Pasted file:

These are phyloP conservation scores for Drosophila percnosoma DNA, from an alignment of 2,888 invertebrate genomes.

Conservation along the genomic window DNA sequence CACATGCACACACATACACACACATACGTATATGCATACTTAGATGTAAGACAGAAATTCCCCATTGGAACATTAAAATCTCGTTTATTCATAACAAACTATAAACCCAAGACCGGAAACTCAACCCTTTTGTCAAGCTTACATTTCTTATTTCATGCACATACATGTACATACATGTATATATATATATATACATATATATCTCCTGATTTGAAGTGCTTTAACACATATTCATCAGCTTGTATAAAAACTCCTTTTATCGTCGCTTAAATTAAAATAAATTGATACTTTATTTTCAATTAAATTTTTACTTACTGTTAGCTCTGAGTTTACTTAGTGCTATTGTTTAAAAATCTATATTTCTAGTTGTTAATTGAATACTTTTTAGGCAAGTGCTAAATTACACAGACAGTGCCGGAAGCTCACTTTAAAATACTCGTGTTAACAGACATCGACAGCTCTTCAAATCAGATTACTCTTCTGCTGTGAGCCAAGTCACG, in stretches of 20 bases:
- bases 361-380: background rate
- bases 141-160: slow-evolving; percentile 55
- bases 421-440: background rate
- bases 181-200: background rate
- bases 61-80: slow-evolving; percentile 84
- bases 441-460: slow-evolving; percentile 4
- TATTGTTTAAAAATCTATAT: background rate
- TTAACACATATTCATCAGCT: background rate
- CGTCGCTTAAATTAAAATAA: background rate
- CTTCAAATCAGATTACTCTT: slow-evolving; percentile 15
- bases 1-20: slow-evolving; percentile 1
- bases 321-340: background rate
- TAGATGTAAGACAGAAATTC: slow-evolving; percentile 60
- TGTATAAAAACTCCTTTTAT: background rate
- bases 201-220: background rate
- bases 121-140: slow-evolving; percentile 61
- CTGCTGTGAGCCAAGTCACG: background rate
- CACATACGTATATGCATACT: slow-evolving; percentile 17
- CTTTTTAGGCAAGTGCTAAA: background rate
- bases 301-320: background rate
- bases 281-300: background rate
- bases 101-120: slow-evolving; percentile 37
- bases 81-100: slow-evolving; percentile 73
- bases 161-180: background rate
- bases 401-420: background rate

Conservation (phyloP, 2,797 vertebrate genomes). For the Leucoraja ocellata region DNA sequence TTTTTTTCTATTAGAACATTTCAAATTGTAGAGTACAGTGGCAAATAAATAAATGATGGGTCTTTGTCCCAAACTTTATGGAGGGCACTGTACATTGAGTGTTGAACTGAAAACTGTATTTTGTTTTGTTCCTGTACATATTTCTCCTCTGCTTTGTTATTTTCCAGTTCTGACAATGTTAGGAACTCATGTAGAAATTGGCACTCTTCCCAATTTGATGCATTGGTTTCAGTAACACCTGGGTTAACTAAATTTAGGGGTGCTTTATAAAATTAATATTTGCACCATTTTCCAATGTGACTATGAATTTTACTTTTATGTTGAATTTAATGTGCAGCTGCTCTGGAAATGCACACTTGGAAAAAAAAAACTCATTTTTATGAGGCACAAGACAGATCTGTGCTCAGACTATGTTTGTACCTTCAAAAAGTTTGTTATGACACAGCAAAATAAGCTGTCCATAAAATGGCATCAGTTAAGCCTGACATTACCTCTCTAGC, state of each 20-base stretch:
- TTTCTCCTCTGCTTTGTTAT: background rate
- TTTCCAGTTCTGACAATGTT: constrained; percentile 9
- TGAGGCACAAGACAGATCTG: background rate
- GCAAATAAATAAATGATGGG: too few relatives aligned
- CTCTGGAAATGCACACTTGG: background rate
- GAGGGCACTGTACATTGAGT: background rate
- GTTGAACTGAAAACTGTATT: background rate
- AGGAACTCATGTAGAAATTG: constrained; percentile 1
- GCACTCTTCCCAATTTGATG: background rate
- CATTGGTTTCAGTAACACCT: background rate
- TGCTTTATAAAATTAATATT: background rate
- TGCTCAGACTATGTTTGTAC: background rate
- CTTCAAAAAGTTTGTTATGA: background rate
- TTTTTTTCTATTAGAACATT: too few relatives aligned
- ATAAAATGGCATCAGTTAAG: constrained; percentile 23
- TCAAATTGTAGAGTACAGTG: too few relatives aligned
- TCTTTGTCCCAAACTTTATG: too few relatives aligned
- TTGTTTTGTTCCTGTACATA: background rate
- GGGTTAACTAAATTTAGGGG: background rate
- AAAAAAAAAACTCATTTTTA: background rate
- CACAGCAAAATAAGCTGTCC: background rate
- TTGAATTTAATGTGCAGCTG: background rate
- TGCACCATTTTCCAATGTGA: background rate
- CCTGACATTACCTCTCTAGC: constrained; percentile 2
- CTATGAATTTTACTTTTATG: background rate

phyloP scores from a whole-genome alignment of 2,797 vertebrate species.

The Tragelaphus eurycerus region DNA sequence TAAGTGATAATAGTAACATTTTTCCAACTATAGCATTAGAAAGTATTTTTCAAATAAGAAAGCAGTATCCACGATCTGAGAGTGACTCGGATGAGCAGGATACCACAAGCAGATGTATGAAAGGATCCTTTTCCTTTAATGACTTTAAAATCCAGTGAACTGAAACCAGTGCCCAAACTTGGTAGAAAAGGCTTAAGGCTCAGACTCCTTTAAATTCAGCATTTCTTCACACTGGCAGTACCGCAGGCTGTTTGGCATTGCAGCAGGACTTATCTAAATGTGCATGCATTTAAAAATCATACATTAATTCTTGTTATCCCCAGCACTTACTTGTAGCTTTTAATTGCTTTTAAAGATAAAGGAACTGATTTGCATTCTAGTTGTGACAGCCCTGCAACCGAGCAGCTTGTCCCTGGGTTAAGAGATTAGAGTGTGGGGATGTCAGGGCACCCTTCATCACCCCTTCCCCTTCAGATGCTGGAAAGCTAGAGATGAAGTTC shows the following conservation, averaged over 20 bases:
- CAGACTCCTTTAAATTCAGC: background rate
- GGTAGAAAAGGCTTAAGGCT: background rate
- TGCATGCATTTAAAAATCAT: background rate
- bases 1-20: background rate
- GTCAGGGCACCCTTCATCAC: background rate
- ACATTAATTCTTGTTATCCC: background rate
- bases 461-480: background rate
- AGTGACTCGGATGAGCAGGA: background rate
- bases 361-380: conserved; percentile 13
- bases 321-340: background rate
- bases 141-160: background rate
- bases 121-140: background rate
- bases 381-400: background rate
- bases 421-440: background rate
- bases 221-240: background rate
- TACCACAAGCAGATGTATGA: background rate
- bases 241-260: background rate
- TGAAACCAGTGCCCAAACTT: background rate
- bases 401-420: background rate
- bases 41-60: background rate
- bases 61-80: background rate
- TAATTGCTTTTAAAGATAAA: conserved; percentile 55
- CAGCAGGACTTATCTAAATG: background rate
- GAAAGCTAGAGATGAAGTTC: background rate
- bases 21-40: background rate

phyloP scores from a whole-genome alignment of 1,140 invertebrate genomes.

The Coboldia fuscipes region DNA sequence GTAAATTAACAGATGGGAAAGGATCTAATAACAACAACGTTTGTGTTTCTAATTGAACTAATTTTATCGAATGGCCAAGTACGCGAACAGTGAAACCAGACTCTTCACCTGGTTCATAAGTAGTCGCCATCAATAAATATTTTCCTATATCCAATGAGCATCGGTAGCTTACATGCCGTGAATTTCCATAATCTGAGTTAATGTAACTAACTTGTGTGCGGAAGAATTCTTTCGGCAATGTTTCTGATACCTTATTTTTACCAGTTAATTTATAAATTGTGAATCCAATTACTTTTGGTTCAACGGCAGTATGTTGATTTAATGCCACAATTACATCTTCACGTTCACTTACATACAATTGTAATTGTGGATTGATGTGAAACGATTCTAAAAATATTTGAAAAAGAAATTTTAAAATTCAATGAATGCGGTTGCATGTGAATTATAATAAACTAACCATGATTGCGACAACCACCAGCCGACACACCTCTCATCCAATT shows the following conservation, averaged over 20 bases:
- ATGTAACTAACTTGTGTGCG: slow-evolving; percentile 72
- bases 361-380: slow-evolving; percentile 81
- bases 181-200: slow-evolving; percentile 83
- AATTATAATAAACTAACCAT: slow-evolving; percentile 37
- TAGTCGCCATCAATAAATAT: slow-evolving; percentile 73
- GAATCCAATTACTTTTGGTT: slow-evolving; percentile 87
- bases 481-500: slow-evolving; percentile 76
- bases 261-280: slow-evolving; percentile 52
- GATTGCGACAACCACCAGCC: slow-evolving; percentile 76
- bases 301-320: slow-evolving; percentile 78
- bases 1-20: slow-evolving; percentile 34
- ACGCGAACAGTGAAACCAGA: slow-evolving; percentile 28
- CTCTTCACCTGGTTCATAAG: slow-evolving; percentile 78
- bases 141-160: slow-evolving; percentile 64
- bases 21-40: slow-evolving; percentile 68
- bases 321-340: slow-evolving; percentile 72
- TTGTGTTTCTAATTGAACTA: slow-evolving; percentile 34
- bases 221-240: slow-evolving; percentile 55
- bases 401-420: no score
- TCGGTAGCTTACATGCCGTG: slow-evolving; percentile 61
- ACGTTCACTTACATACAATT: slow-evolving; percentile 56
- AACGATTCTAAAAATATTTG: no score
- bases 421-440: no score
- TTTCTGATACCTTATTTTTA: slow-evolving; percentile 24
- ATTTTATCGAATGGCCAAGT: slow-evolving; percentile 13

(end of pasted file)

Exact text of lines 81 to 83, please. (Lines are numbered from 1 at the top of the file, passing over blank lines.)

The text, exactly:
phyloP scores from a whole-genome alignment of 1,140 invertebrate genomes.

The Coboldia fuscipes region DNA sequence GTAAATTAACAGATGGGAAAGGATCTAATAACAACAACGTTTGTGTTTCTAATTGAACTAATTTTATCGAATGGCCAAGTACGCGAACAGTGAAACCAGACTCTTCACCTGGTTCATAAGTAGTCGCCATCAATAAATATTTTCCTATATCCAATGAGCATCGGTAGCTTACATGCCGTGAATTTCCATAATCTGAGTTAATGTAACTAACTTGTGTGCGGAAGAATTCTTTCGGCAATGTTTCTGATACCTTATTTTTACCAGTTAATTTATAAATTGTGAATCCAATTACTTTTGGTTCAACGGCAGTATGTTGATTTAATGCCACAATTACATCTTCACGTTCACTTACATACAATTGTAATTGTGGATTGATGTGAAACGATTCTAAAAATATTTGAAAAAGAAATTTTAAAATTCAATGAATGCGGTTGCATGTGAATTATAATAAACTAACCATGATTGCGACAACCACCAGCCGACACACCTCTCATCCAATT shows the following conservation, averaged over 20 bases:
- ATGTAACTAACTTGTGTGCG: slow-evolving; percentile 72